8. Marine Geoid Undulation Assessment Over South China Sea Using Global Geopotential Models and Airborne Gravity Data

    NASA Astrophysics Data System (ADS)

    Yazid, N. M.; Din, A. H. M.; Omar, K. M.; Som, Z. A. M.; Omar, A. H.; Yahaya, N. A. Z.; Tugi, A.

    2016-09-01

    Global geopotential models (GGMs) are vital in computing global geoid undulations heights. Based on the ellipsoidal height by Global Navigation Satellite System (GNSS) observations, the accurate orthometric height can be calculated by adding precise and accurate geoid undulations model information. However, GGMs also provide data from the satellite gravity missions such as GRACE, GOCE and CHAMP. Thus, this will assist to enhance the global geoid undulations data. A statistical assessment has been made between geoid undulations derived from 4 GGMs and the airborne gravity data provided by Department of Survey and Mapping Malaysia (DSMM). The goal of this study is the selection of the best possible GGM that best matches statistically with the geoid undulations of airborne gravity data under the Marine Geodetic Infrastructures in Malaysian Waters (MAGIC) Project over marine areas in Sabah. The correlation coefficients and the RMS value for the geoid undulations of GGM and airborne gravity data were computed. The correlation coefficients between EGM 2008 and airborne gravity data is 1 while RMS value is 0.1499.In this study, the RMS value of EGM 2008 is the lowest among the others. Regarding to the statistical analysis, it clearly represents that EGM 2008 is the best fit for marine geoid undulations throughout South China Sea.

  9. Geopotential research mission, science, engineering and program summary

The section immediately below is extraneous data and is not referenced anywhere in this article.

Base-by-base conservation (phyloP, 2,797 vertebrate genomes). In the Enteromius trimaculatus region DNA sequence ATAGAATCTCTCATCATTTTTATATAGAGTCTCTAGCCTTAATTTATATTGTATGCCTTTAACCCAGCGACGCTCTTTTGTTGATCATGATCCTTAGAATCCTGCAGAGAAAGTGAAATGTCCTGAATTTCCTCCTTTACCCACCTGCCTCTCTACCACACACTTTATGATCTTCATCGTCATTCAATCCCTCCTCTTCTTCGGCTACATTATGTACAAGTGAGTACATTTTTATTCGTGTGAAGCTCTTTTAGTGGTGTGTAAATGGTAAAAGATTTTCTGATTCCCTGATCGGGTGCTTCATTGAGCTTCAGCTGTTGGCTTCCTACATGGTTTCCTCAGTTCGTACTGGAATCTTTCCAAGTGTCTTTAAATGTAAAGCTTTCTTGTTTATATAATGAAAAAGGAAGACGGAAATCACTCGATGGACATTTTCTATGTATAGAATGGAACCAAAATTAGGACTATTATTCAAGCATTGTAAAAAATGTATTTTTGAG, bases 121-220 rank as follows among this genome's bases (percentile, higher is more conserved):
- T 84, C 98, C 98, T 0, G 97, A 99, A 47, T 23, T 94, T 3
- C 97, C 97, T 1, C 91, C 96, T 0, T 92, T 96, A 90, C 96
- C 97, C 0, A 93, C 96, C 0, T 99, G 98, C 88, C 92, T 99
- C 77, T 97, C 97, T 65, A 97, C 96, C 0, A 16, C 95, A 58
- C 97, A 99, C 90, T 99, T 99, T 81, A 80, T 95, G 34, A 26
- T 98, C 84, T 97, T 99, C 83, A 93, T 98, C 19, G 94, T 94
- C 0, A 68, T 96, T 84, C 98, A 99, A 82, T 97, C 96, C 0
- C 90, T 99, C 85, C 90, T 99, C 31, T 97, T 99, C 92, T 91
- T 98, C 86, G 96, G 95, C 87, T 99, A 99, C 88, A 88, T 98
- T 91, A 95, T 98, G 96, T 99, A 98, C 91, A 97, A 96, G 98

NASA Technical Reports Server (NTRS)

    Keating, T. (Editor); Taylor, P. (Editor); Kahn, W. (Editor); Lerch, F. (Editor)

    1986-01-01

    This report is based upon the accumulated scientific and engineering studies pertaining to the Geopotential Research Mission (GRM). The scientific need and justification for the measurement of the Earth's gravity and magnetic fields are discussed. Emphasis is placed upon the studies and conclusions of scientific organizations and NASA advisory groups. The engineering design and investigations performed over the last 4 years are described, and a spacecraft design capable of fulfilling all scientific objectives is presented. In addition, critical features of the scientific requirements and state-of-the-art limitations of spacecraft design, mission flight performance, and data processing are discussed.

  10. Modelling of the Global Geopotential Energy & Stress Field

    NASA Astrophysics Data System (ADS)

    Schiffer, C.; Nielsen, S. B.

    2012-04-01

    Lateral density and topography variations yield in and important contribution to the lithospheric stress field. The leading quantity is the Geopotential Energy, the integrated lithostatic pressure in a rock column. The horizontal gradient of this quantity is related to horizontal stresses through the Equations of equilibrium of stresses. The Geopotential Energy furthermore can be linearly related to the Geoid under assumption of local isostasy. Satellite Geoid measurements contain, however, also non-isostatic deeper mantle responses of long wavelength. Unfortunately, high-pass filtering of the Geoid does not suppress only the deeper sources. The age-dependent signal of the oceanic lithosphere, for instance, is of long wave length and a prominent representative of in-plane stress, derived from the horizontal gradient of isostatic Geoid anomalies and responsible for the ridge push effect. Therefore a global lithospheric density model is required in order to isolate the shallow Geoid signal and calculate the stress pattern from isostatically compensated lithospheric sources. We use a linearized inverse method to fit a lithospheric reference model to observations such as topography and surface heat flow in the presence of local isostasy and a steady state geotherm. Subsequently we use a FEM code to solve the Equations of equilibrium of stresses for a three dimensional elastic shell. The modelled results are shown and compared with the global stress field and other publications.